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Natural gas industry called on to provide stronger advocacy to counter environmental attacks

Washington — Natural gas advocates can no longer sit on the sidelines while applications for pipeline certificates make their way through FERC's permitting process, industry stakeholders said at a conference last week. Rather, they need to be proactive and loud in their support to counter the growing Keep It In The Ground movement.

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Opposition to interstate natural gas pipeline projects has grown to unprecedented levels in recent years, panelists said November 14 during the National Association of Regulatory Utility Commissioners' annual committee meetings in California.

They noted protests of late that have included interrupting FERC's monthly public meetings, showing up at commissioners' doors and laying in trenches to halt construction work on approved pipelines.

Dena Wiggins, president of the Natural Gas Supply Association, said the opposition was "a real problem" not just for the project developers, but for policymakers, electric utilities, industrial end-users and consumers as well.

Policymakers become tied up in protracted proceedings delaying the siting and construction of needed infrastructure; utilities have a harder time accessing a resource vital to lowering emissions while providing affordable energy; industrial end-users have a more difficult path to bringing manufacturing jobs back to the US and competing both domestically and abroad; and consumers are faced with higher energy bills as gas cannot flow to their communities, Wiggins explained.

As a result, pipeline and natural gas advocates must do a better job educating others about the value of natural gas, and must get involved in pipeline proceedings, she said.

"For years and years and years, it has been the case that if there was a pipeline application filed at FERC under Section 7, it might take a while and there might be some bumps along the way, but if it was a viable project and there was support contractually for having that pipeline project go through, ultimately it would be proposed and built," Wiggins said. "And those of us that supported that project had the luxury of sitting on the sidelines and waiting for the pipeline project to wind its way through the process and then we could reap the benefits. I don't think we can do that anymore."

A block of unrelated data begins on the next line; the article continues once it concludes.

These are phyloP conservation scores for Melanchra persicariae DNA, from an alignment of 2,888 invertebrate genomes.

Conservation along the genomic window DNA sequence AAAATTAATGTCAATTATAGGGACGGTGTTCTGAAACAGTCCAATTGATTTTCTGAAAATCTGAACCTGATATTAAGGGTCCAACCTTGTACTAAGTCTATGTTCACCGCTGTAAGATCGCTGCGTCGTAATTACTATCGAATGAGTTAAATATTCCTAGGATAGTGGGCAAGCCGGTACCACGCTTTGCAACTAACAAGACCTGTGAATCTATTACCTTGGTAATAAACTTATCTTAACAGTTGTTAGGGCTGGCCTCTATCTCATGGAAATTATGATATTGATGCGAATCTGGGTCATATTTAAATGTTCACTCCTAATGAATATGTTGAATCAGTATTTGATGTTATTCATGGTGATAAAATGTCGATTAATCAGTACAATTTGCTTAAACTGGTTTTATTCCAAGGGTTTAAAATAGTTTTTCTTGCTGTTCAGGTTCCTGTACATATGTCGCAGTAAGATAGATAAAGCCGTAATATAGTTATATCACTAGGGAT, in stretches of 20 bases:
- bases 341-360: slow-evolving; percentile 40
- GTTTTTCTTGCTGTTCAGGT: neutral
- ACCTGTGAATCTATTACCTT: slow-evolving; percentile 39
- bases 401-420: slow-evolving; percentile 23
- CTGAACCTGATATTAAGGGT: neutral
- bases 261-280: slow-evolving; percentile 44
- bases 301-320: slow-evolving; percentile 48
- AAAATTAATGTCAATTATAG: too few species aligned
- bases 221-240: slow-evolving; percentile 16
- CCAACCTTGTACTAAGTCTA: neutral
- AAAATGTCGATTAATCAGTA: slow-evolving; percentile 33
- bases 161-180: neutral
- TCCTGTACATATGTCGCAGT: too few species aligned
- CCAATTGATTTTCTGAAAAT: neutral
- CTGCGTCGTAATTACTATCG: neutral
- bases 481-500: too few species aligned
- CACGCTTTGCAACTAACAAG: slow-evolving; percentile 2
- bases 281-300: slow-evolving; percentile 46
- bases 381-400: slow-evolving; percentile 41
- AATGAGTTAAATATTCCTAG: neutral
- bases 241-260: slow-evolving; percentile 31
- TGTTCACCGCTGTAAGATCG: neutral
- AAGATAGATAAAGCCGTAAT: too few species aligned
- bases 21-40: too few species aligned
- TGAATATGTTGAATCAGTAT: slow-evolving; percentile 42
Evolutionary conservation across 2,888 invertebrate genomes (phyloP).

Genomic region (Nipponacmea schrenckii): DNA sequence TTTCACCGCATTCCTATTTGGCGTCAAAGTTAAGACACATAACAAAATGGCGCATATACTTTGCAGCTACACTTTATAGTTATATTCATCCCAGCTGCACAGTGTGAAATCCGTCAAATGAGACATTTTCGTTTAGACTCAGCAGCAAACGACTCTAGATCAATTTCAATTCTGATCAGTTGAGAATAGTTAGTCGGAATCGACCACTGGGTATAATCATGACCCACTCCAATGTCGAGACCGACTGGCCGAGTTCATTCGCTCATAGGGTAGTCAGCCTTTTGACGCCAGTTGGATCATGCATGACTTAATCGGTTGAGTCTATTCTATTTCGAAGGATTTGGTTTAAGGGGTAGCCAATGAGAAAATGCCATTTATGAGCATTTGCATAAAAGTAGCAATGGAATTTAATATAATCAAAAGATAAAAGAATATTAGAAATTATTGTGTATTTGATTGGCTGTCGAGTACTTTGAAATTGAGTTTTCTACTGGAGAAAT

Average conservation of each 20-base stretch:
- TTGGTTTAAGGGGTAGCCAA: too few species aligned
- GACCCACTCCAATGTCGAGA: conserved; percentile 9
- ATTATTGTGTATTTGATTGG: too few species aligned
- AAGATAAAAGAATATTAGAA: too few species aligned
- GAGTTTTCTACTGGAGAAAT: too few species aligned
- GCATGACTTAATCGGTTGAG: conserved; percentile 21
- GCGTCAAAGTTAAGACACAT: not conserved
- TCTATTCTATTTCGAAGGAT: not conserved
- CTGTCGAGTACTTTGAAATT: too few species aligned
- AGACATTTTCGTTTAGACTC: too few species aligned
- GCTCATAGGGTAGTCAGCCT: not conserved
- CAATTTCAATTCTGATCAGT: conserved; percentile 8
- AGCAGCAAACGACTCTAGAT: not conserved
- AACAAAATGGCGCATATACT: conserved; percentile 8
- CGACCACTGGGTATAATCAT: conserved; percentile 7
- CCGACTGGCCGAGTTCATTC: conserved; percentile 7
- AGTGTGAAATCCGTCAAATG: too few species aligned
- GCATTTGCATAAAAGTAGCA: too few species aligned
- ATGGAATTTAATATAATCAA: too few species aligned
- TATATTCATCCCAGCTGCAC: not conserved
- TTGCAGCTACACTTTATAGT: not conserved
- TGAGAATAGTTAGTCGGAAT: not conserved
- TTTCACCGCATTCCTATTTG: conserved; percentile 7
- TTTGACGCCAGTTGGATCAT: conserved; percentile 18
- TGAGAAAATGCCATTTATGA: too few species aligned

Instead, producers, industrial end-users, utilities, communities and anyone with a "stake in getting a pipeline project through the process needs to go in and support proactively, loudly" to counteract what has proven to be a very vocal and well-funded anti-gas movement.

Richard Kruse, Spectra Energy's vice president of regulatory and FERC compliance officer, agreed, saying that pipeline developers "need all the help we can get."

"At Spectra Energy, we're very cognizant of our need to have aggressive stakeholder outreach," he said, noting early visits the company has engaged in to educate residents living in the rights-of-way of proposed projects, others along proposed pipeline routes, local politicians and state and federal regulators with jurisdiction over aspects of their projects.

Kevin Reilly, an international representative of the Laborers' International Union of North America, said that the construction workers who actually build the pipeline can also be allies in the fight to move the development of gas infrastructure forward.

He noted that "it has become commonplace to forget that there are jobs at stake with these projects." LIUNA boasts about half a million members in the US and Canada, with many working to build pipelines and power plants.

"In light of the challenge we face with the decline in the market as well as the rising protests that have slowed down development, our union is not one to sit back," Reilly said. "So our members have gotten very proactive in approaching how to drive investment in this sector and facilitate the approvals process."

Taking lessons learned from the failed fight over the Keystone XL pipeline, Reilly said LIUNA has since been "a strong partner in driving a number of projects forward," and intends to continue that work.